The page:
Whether by coaching leading, or suggesting, salon consultants revamp and revitalize client and staff retention, sales and profits, as well as the owner themselves.
Editor’s note: This is the first article of a three-part series on where to turn for help in the salon industry. While this first segment deals with the benefits of using salon consultants, future articles will tackle promoting your salon and improving your salon’s design and decor.
“When I started this business in 1981, there were more than 250,000 salons in this country. Back then salons were making a 7% profit, practitioners were making a good living, and everyone was happy,” says Jeff Reichenthal, president of Synergy Consulting. “Today, there are 145,000 beauty salons. Their owners have gone to seminars and learned 45 ways to colour hair and 15 ways to polish nails and after 18 years we still retail 7% of gross sales, profits have gone down, and, in comparison to other professions, salon professionals’ income has decreased. If you factor out the chains and franchises and look at the industry’s core of independent salons, they are breaking even or losing money. If the salon owner wasn’t doing services, the salon would be closed.”
Whether his words hit close to home or couldn’t be further from the truth in your situation, few would argue with Reichenthal’s estimate that 99% of salons aren’t realizing their full potential. “Everyone needs a coach,” adds Cindy Angelly, president of Spa and Salon Systems. “Michael Jordan was the perfect example. Even though he was a star athlete, he had a coach to work with and help him improve. There are always opportunities for growth and improvement, but without a coach you won’t move forward.”
By the same token, both agree that 99% of salons can be helped. “There have been only two salons in my career that were beyond help,” Reichenthal notes. When he first meets with a salon, he breaks down business issues into two categories: strategic and tactical. “A strategic problem is a condition that would incur so much expense to change that it just couldn’t be done and it’s time to close. For example, a poor location or excessively high rent. Or you just don’t have the business skills. You may be a great nail technician or hairdresser, but that doesn’t make you a great owner. I can counsel you, but short of taking on a manager or a partner, some people just can’t run a business.”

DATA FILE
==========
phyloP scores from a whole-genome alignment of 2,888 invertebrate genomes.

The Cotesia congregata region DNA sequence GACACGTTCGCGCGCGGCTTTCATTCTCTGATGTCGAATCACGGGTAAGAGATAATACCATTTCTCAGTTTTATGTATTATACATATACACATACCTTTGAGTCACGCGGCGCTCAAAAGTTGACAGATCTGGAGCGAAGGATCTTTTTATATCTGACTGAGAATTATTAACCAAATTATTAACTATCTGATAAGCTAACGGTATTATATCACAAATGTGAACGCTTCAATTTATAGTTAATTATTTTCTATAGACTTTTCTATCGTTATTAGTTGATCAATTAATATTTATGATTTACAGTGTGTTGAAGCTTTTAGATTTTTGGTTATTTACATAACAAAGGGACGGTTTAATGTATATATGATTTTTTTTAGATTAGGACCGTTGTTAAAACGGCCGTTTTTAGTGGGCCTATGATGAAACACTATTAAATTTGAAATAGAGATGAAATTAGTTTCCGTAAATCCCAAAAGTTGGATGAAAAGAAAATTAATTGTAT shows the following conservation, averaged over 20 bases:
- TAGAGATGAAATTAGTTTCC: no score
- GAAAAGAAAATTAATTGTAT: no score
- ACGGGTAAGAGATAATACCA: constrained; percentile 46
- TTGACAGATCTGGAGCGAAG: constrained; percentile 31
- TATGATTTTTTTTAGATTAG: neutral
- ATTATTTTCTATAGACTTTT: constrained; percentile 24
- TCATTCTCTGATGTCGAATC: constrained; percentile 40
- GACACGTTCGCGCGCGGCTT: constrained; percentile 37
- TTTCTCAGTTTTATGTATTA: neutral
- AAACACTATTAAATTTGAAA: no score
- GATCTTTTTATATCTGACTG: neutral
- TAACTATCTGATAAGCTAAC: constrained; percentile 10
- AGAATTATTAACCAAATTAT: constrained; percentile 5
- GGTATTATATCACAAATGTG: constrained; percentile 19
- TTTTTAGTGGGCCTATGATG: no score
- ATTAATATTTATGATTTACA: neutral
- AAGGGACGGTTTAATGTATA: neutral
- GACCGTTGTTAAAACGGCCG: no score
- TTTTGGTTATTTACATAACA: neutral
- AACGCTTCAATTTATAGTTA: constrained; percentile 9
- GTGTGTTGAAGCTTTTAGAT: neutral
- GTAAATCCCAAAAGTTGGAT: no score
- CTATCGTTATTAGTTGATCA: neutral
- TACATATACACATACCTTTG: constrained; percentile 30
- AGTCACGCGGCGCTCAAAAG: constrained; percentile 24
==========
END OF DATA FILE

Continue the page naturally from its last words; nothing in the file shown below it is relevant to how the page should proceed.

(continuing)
Tactical issues, on the other hand, include things like compensation systems, pricing, the scope of services, or operational programs, and they can be fixed. “I do an efficiency analysis on all the salons I work with,” he continues. “For example, a hotel’s efficiency is based on occupancy and a restaurant’s is based on its rate of table turns per hour. Salons are no different: You want to charge the most you can per hour and turn the most clients you can, but I have yet to see a salon that is more than 70% efficient.”
That’s not to say a salon isn’t busy, he adds, but at the right price? “For example, if an esthetician is busy doing leg waxes and eyebrow shaping, I want to know where the deluxe fecial appointments are.”
While consultants will illuminate the problems they see within a salon’s structure and operations, don’t expect them to act as a handyman. “A consultant acts in many different ways,” Angelly observes. “Sometimes I will act as the expert and say this is what size rooms you need and this is the commission structure you should implement, but I also do a lot of coaching. As a coach, I’m leading and directing owners to begin examining what they’re doing and find ways to improve and grow.”
While consultants often identify a few “quick fixes” that can bring immediate results in lowering expenses and boosting sales and profitability, both Angelly and Reichenthal are quick to note that a salon’s improvement and growth is always a shifting target: As soon as one goal is met, a new, higher one is set.
Sounds great, but already seeing dollar signs? You’re right: Consultant expertise doesn’t come cheaply. But the money shouldn’t be coming out of your pocket, anyway: “I pull out the financial statements and show owners the money is there in the business,” Reichenthal argues. “If you want me to maintain status quo, you’re crazy. My job is to increase your bottom line.”
“I have a client who when we started had a ratio of 8% retail sales to services, and over the past three years he’s grown that to 22%,” Angelly says. “That alone has more than paid my fees, and he’s also doubled service income through the same process.”
Here, three salon owners describe their situations, explain why they sought help from a consultant, and tell what it did for their businesses.
Intensive Overhaul Builds Salon Revenue